Excerpt from A Wrinkle in Time

If you’re wondering what my plans are for publishing in 2020, be sure to take a look at my blog from last week. There is lots in the pipeline for you!

Teaser Tuesdays is a weekly bookish meme. Read the rules and more teasers at The Purple Booker. Anyone can play along.

I just finished re-reading A Wrinkle in Time by Madeline L’Engle. Chances are, you’ve either read this book or seen the movie, or both. It has been popular since it was published in 1962, although it has also been one of the most commonly banned books.

I was also interested in some of the background in the Afterword to the edition that I read. I told of how when she was going through a period of religious questioning, her pastor had suggested she read some German theologians, but they just put her to sleep. She instead started to read the works of physicists such as Einstein, and it opened up a whole new world for her. You can see in A Wrinkle in Time how she saw connections between mathematical and physics principles and religion.

A great read in the tradition of C.S. Lewis.

Life, with its rules, its obligations, and its freedoms, is like a sonnet: You’re given the form, but you have to write the sonnet yourself.

Madeleine L’Engle, A Wrinkle in Time

It was a dark and stormy night; Meg Murry, her small brother Charles Wallace, and her mother had come down to the kitchen for a midnight snack when they were upset by the arrival of a most disturbing stranger.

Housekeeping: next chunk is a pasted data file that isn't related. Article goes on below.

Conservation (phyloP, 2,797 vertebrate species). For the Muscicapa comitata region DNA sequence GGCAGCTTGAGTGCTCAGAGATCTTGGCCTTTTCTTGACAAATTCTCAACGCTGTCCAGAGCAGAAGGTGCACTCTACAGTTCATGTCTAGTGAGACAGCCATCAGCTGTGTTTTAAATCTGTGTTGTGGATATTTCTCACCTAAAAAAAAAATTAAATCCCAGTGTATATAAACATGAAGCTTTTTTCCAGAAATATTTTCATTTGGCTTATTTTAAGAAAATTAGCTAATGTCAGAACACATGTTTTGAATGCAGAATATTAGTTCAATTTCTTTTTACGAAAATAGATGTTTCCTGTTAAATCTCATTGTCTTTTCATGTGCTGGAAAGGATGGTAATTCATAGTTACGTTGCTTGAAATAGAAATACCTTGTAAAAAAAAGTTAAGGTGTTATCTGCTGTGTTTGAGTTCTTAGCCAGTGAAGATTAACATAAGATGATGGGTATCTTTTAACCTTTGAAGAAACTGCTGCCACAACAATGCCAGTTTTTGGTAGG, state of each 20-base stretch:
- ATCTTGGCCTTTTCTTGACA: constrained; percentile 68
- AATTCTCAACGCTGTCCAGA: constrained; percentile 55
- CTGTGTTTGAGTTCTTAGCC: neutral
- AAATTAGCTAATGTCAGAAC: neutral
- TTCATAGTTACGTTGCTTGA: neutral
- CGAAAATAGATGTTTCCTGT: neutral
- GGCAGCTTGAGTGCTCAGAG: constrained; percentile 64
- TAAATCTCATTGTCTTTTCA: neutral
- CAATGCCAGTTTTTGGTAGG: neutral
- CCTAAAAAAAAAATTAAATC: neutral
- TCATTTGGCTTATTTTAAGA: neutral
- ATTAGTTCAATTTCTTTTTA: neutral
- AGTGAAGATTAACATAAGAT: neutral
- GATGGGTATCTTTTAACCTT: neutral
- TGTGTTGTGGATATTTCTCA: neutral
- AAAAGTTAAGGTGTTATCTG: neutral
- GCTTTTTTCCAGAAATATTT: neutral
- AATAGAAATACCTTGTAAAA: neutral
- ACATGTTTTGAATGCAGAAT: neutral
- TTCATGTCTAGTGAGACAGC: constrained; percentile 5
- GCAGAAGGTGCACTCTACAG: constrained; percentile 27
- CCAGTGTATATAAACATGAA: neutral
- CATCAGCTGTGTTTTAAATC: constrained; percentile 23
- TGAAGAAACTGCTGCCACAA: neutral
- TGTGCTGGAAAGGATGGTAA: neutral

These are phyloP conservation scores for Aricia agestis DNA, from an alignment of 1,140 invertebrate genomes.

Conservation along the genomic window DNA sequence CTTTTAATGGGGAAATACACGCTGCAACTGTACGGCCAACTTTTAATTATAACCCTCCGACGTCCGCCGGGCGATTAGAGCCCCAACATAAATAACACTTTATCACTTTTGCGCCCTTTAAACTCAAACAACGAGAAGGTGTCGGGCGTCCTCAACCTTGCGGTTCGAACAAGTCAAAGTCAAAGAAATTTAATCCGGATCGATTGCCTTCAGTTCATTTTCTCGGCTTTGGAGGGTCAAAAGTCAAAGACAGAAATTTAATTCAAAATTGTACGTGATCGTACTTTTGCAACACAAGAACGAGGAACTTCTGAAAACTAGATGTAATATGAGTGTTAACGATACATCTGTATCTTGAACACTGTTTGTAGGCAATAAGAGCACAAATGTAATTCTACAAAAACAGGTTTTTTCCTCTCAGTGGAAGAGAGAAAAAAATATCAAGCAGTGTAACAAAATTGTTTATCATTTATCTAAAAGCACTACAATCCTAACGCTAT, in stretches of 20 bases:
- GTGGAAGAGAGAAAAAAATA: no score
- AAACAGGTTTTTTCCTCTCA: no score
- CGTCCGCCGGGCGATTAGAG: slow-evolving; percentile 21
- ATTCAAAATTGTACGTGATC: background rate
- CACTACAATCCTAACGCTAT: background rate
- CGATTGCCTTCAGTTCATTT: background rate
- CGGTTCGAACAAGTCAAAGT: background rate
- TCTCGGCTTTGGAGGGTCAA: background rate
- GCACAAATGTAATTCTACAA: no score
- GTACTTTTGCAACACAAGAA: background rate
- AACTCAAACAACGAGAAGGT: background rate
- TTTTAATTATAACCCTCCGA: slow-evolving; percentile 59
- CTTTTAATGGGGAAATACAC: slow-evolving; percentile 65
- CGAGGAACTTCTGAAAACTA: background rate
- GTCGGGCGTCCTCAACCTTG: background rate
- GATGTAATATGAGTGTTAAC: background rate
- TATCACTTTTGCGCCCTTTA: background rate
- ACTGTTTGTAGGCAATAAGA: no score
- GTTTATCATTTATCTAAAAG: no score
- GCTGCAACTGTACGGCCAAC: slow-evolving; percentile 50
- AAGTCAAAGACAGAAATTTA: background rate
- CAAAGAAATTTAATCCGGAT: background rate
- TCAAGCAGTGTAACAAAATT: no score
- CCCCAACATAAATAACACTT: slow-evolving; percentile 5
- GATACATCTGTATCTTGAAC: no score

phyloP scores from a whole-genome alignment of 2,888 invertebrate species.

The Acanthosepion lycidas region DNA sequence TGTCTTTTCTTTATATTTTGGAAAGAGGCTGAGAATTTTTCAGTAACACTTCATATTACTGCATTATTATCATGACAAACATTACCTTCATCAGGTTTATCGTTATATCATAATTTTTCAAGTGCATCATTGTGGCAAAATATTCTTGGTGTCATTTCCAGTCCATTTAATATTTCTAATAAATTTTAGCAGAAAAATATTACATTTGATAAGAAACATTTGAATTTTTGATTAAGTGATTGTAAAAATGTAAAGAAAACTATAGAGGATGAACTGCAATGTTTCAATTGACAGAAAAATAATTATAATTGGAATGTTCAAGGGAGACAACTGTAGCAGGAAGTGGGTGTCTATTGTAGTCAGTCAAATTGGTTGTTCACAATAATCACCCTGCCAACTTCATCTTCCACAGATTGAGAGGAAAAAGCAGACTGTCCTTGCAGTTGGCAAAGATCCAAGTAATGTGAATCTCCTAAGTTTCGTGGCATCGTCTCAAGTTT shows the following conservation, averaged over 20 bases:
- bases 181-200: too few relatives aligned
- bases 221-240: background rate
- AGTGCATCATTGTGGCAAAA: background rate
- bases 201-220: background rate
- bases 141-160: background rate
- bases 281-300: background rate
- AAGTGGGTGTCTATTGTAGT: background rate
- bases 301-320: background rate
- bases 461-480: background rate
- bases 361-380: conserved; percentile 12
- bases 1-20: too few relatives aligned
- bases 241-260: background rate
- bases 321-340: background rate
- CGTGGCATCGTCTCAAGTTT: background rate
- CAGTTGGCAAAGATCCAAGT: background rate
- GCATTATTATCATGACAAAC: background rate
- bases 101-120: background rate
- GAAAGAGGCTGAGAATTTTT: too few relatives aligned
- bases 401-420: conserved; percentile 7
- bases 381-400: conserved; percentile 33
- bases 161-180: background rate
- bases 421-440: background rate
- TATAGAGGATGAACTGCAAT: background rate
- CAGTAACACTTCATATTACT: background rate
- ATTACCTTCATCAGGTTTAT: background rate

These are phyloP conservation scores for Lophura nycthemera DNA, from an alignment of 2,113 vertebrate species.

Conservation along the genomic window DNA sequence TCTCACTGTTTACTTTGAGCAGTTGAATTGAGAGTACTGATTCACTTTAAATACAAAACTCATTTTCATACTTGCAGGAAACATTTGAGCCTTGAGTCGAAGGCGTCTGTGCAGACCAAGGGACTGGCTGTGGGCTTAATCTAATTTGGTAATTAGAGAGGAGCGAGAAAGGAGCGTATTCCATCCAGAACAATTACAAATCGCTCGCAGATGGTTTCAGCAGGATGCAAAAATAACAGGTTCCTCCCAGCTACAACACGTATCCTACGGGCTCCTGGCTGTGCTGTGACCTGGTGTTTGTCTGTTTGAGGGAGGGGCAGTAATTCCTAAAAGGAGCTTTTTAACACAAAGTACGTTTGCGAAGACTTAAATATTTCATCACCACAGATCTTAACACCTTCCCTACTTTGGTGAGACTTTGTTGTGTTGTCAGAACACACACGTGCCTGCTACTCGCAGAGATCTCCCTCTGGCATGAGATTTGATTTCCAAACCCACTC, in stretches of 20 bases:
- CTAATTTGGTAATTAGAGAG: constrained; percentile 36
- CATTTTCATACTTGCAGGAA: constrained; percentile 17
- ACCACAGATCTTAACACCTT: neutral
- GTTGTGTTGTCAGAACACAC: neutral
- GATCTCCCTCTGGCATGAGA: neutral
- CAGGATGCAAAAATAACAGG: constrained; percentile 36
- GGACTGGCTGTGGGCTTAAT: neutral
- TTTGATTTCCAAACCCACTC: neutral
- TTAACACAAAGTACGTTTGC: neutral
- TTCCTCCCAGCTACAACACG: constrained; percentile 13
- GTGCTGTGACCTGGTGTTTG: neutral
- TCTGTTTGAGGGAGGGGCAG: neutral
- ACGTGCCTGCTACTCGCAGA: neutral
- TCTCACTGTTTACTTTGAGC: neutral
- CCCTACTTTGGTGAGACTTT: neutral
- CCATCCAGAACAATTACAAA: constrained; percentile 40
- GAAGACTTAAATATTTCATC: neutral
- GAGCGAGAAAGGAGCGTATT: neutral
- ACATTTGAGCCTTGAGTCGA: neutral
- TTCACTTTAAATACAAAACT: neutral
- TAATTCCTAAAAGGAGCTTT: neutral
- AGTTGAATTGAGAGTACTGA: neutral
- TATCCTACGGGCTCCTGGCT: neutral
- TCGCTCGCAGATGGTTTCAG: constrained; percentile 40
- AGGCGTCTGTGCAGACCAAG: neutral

“Wild nights are my glory,” the unearthly stranger told them. “I just got caught in a downdraft and blown off course. Let me sit down for a moment, and then I’ll be on my way. Speaking of ways, by the way, there is such a thing as a tesseract.”

A tesseract (in case the reader doesn’t know) is a wrinkle in time. To tell more would rob the reader of the enjoyment of Miss L’Engle’s unusual book. A Wrinkle in Time, winner of the Newbery Medal in 1963, is the story of the adventures in space and time of Meg, Charles Wallace, and Calvin O’Keefe (athlete, student, and one of the most popular boys in high school). They are in search of Meg’s father, a scientist who disappeared while engaged in secret work for the government on the tesseract problem.

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